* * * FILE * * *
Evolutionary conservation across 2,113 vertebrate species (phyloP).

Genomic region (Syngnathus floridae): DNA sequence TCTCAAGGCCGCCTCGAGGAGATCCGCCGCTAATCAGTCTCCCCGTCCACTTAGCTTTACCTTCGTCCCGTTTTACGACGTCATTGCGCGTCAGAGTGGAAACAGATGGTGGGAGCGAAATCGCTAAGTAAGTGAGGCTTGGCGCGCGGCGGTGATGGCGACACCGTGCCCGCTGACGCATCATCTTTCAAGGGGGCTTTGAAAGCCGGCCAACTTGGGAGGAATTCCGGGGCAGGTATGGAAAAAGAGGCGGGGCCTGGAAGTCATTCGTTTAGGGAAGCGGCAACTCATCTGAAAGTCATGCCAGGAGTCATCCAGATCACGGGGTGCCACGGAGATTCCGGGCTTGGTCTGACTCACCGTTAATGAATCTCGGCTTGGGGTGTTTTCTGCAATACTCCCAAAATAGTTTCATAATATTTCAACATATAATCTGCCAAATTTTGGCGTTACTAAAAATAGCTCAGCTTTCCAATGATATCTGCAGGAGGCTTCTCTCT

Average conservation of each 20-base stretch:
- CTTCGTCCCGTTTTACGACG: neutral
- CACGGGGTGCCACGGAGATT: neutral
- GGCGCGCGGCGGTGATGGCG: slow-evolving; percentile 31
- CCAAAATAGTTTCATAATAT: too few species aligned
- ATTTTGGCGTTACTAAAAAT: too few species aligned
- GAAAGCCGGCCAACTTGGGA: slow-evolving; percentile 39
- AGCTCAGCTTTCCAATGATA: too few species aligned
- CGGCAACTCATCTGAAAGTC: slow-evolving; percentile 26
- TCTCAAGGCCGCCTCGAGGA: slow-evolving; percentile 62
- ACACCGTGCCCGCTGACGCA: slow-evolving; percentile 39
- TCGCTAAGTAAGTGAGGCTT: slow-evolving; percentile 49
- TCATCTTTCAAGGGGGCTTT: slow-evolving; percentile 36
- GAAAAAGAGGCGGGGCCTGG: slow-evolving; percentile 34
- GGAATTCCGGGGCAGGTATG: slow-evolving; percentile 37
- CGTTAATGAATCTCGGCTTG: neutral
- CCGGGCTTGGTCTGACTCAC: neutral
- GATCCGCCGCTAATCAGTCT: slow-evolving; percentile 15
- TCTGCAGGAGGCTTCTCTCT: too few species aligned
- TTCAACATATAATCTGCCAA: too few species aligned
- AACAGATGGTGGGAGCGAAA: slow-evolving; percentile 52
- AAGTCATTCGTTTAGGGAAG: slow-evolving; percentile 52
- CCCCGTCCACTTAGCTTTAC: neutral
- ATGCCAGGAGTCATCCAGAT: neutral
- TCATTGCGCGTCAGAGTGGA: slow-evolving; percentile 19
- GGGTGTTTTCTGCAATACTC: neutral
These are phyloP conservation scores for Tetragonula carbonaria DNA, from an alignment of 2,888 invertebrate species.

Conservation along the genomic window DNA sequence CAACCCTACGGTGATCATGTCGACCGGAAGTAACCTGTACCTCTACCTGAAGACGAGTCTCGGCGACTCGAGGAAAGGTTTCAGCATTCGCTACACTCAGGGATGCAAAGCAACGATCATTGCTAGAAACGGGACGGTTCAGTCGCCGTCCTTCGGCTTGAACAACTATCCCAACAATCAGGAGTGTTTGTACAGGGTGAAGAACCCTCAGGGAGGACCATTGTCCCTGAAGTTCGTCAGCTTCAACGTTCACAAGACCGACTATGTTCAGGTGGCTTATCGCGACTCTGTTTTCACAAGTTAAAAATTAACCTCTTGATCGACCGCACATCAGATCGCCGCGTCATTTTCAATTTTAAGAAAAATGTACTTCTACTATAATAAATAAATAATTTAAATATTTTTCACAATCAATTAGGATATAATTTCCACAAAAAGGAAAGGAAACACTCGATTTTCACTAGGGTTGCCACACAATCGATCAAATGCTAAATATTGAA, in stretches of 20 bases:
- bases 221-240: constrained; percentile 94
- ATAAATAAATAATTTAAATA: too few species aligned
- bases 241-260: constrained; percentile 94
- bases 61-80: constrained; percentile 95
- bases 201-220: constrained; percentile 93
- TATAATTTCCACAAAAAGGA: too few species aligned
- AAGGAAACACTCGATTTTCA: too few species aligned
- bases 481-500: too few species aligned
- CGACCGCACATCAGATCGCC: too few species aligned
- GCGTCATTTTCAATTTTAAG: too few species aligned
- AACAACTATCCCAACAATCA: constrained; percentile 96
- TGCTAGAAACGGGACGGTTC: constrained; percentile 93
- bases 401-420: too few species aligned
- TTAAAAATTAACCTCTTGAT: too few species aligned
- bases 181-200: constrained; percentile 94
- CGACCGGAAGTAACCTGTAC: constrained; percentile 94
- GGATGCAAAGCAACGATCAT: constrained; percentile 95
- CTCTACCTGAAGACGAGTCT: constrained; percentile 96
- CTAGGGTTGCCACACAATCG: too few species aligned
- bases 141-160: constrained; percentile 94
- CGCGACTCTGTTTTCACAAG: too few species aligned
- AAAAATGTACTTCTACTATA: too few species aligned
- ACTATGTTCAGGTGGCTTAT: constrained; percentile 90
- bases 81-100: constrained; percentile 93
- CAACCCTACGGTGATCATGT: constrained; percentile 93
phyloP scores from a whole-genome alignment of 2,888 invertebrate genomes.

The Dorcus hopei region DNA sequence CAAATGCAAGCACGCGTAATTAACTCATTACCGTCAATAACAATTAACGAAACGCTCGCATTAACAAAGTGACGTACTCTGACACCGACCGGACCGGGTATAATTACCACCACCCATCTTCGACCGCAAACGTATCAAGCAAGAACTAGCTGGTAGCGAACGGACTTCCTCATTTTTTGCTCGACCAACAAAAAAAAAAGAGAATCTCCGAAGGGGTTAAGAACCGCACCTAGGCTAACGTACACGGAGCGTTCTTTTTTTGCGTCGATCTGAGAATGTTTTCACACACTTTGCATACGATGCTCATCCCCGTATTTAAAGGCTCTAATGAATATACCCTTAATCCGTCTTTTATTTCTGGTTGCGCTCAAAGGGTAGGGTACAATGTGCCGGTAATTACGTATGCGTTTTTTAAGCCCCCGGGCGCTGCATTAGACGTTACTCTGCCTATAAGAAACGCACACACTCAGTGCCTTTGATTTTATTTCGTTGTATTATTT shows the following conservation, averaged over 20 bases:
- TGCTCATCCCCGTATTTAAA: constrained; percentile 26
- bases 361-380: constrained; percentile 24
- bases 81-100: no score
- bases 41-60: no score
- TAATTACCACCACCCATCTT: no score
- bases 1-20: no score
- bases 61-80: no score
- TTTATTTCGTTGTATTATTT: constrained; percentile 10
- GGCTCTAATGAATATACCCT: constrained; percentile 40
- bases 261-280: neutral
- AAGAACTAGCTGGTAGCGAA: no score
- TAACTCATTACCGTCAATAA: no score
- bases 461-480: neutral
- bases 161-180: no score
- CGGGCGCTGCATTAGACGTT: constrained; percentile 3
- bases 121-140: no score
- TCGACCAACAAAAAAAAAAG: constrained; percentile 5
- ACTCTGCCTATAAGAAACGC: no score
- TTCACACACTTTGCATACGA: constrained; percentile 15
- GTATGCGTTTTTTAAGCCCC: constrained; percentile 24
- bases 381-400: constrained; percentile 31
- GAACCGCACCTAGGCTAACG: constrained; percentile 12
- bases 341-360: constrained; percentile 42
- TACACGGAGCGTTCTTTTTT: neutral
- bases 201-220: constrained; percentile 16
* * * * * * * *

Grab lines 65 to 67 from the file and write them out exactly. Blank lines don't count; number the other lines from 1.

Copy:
- TTTATTTCGTTGTATTATTT: constrained; percentile 10
- GGCTCTAATGAATATACCCT: constrained; percentile 40
- bases 261-280: neutral